But she also saw the complexity of the problem, wandering later on Thursday through the mud alleys of Katcha Gahri camp on the outskirts of Peshawar. Sitting with a group of children against the wall of a mud house, she heard many say they did not expect to return soon to a country that still lacks basic services.

The UN refugee agency and the government of Pakistan have started discussions on how to manage the Afghans who are likely to remain in the country after the current Tripartite Agreement between UNHCR and the governments of Pakistan and Afghanistan ends in March next year. The agreement governs voluntary repatriation.

A census earlier this year - the first ever conducted of Afghans in Pakistan - counted just over three million Afghans who have arrived since the start of the chaos in Afghanistan in 1979. Some could be refugees but many fall in other categories such as migrant or even seasonal labour.

Jolie saw first hand the need for a shift toward development to address poverty. During an emotional visit with Afghan families labouring in the brick kilns on the outskirts of Islamabad, she watched children as young as six or seven years old pounding the mud into moulds. They earn about one U.S. cent for three bricks.

"It was really one of the worst things that I have ever seen - it is very, very difficult as a mother to see children having to work," she said, admitting to reporters she had cried at the sight. "But I do understand that it's very hard for these parents who need their children to work because they still don't have the ability to eat unless the entire family is working."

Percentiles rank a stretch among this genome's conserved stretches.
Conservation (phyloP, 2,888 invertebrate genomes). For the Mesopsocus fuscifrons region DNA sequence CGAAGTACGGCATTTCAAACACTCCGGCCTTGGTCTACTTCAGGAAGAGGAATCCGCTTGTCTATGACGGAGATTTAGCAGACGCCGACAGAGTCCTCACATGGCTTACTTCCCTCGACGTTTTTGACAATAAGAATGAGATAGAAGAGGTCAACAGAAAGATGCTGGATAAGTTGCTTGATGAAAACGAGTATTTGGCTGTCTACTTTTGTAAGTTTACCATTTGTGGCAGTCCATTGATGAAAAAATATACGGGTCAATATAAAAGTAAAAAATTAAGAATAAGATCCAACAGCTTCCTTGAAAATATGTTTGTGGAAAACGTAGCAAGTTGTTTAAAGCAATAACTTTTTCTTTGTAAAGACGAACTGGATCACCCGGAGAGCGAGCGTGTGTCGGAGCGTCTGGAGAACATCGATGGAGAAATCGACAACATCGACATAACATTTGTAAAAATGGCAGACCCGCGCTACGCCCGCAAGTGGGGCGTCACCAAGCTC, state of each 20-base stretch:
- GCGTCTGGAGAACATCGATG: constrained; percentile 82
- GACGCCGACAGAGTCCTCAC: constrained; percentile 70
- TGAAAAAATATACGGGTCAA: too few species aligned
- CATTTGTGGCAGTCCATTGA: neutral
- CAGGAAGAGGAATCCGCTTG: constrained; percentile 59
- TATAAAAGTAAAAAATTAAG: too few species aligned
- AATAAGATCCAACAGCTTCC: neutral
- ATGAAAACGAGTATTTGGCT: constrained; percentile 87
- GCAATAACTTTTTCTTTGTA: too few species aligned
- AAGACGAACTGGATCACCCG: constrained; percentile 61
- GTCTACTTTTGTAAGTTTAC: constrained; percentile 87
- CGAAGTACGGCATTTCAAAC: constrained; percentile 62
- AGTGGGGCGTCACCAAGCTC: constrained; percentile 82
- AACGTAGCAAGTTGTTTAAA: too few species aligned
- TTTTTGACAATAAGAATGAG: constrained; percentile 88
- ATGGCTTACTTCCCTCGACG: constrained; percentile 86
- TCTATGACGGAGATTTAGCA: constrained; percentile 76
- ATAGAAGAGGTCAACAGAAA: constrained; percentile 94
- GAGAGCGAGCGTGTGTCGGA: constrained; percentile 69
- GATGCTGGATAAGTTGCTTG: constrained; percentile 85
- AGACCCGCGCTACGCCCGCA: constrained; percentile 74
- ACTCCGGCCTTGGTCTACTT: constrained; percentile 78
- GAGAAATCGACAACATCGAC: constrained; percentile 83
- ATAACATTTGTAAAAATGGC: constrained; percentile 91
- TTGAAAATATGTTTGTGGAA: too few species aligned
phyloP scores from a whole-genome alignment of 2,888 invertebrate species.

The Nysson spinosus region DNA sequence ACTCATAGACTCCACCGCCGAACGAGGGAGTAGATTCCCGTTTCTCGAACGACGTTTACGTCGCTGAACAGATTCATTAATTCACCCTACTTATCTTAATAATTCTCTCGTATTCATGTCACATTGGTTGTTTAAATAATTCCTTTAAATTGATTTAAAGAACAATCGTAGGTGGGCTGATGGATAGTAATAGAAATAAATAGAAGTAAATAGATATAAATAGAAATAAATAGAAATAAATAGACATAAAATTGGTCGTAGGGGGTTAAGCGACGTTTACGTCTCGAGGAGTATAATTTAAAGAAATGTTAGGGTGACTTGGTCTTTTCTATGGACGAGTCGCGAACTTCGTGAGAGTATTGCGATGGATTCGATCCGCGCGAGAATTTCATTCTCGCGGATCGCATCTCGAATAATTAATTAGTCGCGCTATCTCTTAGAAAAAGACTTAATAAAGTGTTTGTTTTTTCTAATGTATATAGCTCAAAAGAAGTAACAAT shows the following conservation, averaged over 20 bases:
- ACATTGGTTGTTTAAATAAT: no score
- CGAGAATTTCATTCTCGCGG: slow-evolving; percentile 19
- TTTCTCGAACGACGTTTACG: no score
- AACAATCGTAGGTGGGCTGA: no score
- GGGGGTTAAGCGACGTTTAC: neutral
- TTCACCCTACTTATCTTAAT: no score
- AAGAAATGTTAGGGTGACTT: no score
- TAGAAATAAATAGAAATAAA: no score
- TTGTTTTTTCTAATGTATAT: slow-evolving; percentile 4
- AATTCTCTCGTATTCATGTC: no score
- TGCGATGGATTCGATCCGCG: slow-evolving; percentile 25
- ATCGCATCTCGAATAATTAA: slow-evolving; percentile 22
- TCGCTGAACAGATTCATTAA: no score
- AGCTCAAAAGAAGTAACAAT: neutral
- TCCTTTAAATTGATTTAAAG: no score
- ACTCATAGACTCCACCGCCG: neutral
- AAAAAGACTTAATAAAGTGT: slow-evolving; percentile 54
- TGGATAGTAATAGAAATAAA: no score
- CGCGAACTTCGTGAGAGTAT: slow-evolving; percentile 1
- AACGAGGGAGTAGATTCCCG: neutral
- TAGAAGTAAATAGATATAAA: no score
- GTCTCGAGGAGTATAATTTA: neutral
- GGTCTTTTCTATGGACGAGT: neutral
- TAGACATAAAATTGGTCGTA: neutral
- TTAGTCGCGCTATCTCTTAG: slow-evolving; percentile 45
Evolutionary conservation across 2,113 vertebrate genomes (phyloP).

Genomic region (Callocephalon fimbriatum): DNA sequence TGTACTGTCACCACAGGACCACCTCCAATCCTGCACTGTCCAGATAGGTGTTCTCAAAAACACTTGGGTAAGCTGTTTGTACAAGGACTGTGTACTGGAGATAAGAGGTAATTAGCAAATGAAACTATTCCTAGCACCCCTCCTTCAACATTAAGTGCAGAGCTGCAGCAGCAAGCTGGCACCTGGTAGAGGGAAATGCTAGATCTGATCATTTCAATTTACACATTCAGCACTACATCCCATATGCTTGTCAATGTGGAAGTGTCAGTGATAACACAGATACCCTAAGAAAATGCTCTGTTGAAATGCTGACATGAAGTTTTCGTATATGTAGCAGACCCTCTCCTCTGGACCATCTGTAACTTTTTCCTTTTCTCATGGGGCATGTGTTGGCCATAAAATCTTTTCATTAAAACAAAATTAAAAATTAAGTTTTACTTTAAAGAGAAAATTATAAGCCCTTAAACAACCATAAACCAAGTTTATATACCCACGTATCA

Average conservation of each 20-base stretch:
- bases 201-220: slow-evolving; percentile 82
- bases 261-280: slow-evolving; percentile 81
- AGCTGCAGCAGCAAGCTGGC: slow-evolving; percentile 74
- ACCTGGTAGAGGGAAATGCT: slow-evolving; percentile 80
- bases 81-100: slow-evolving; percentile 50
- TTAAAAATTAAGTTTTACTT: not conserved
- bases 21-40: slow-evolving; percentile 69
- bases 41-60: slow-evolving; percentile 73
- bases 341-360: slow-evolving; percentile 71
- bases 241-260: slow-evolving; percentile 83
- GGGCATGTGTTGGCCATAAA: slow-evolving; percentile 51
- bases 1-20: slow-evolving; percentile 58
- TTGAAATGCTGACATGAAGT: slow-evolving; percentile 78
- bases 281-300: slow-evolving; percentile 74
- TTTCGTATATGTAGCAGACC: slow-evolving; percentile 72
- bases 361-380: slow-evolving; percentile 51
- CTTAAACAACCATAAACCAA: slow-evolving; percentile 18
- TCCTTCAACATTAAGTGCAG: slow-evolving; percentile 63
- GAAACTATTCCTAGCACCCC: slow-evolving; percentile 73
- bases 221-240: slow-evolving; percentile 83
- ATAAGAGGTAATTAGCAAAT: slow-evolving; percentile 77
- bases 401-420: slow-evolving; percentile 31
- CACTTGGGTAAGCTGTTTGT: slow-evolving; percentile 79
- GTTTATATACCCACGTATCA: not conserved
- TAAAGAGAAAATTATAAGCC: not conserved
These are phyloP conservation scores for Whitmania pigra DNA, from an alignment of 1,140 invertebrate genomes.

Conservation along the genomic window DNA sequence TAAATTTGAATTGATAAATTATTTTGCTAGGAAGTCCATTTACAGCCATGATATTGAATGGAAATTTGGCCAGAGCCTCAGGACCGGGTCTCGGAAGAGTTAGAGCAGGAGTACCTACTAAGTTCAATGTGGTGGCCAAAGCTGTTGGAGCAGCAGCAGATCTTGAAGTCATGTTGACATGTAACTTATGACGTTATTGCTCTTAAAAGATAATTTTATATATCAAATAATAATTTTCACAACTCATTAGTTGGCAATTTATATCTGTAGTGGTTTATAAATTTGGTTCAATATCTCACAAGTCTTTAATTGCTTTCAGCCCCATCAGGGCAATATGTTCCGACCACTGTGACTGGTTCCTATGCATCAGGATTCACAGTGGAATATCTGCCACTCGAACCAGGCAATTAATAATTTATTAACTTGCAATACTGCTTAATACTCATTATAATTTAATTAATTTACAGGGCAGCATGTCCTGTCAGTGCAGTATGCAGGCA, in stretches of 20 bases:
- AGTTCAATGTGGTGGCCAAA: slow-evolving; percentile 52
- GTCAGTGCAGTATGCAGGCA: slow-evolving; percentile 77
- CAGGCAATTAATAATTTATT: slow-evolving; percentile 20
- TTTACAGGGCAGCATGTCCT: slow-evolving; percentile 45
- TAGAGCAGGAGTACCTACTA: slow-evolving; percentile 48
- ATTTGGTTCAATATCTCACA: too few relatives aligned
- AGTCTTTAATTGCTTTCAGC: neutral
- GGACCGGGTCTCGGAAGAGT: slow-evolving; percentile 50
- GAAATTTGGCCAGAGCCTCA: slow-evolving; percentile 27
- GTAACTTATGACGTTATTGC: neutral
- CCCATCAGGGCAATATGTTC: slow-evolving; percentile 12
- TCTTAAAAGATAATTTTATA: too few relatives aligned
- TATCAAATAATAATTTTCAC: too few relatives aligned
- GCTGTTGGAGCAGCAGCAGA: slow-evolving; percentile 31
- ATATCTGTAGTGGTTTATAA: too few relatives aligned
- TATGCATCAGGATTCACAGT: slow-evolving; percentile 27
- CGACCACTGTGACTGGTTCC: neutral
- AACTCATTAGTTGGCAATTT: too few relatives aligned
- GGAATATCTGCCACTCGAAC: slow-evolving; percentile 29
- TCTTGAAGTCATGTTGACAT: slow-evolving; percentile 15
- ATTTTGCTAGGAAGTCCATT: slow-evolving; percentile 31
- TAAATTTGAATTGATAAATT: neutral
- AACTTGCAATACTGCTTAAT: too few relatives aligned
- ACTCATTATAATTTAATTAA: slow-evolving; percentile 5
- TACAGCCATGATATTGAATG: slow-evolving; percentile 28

UNHCR is discussing a new international emphasis on rehabilitating degraded areas of Pakistan from where Afghans have gone home and also assisting both Afghans and Pakistanis in areas where they productively co-exist. This would be simultaneous with efforts to increase Afghanistan's ability to absorb the millions of its citizens still outside its borders in Pakistan and Iran.

Jolie said the need for increased development aid to Afghanistan - a goal of UNHCR - had surfaced repeatedly in official talks during an intense three-day schedule that included meetings with Pakistan's President Pervez Musharraf and Prime Minister Shaukat Aziz.

Jolie said repatriation, the preferred goal of both UNHCR and Pakistan, would be a slow process. Despite that, UNHCR's Goodwill Ambassador said she had found a deep desire among Afghans to go home even with the economic hardships they could face.

"I met a woman who was about to get on the truck with a small baby and didn't have a husband. She was crying but she wanted to go home to Afghanistan," Jolie said. "She said: 'I have no water, I have no school, I have no house, I have nothing. I am scared but I am going and because I have God, I hope I will be okay."

Jolie said the woman was probably arriving at her destination in Afghanistan on Saturday as she was ending her visit to Pakistan: "I too hope she will be okay because I don't know how she is going to survive - how she will earn a living, find food and find health care."

By Jack Redden
UNHCR Pakistan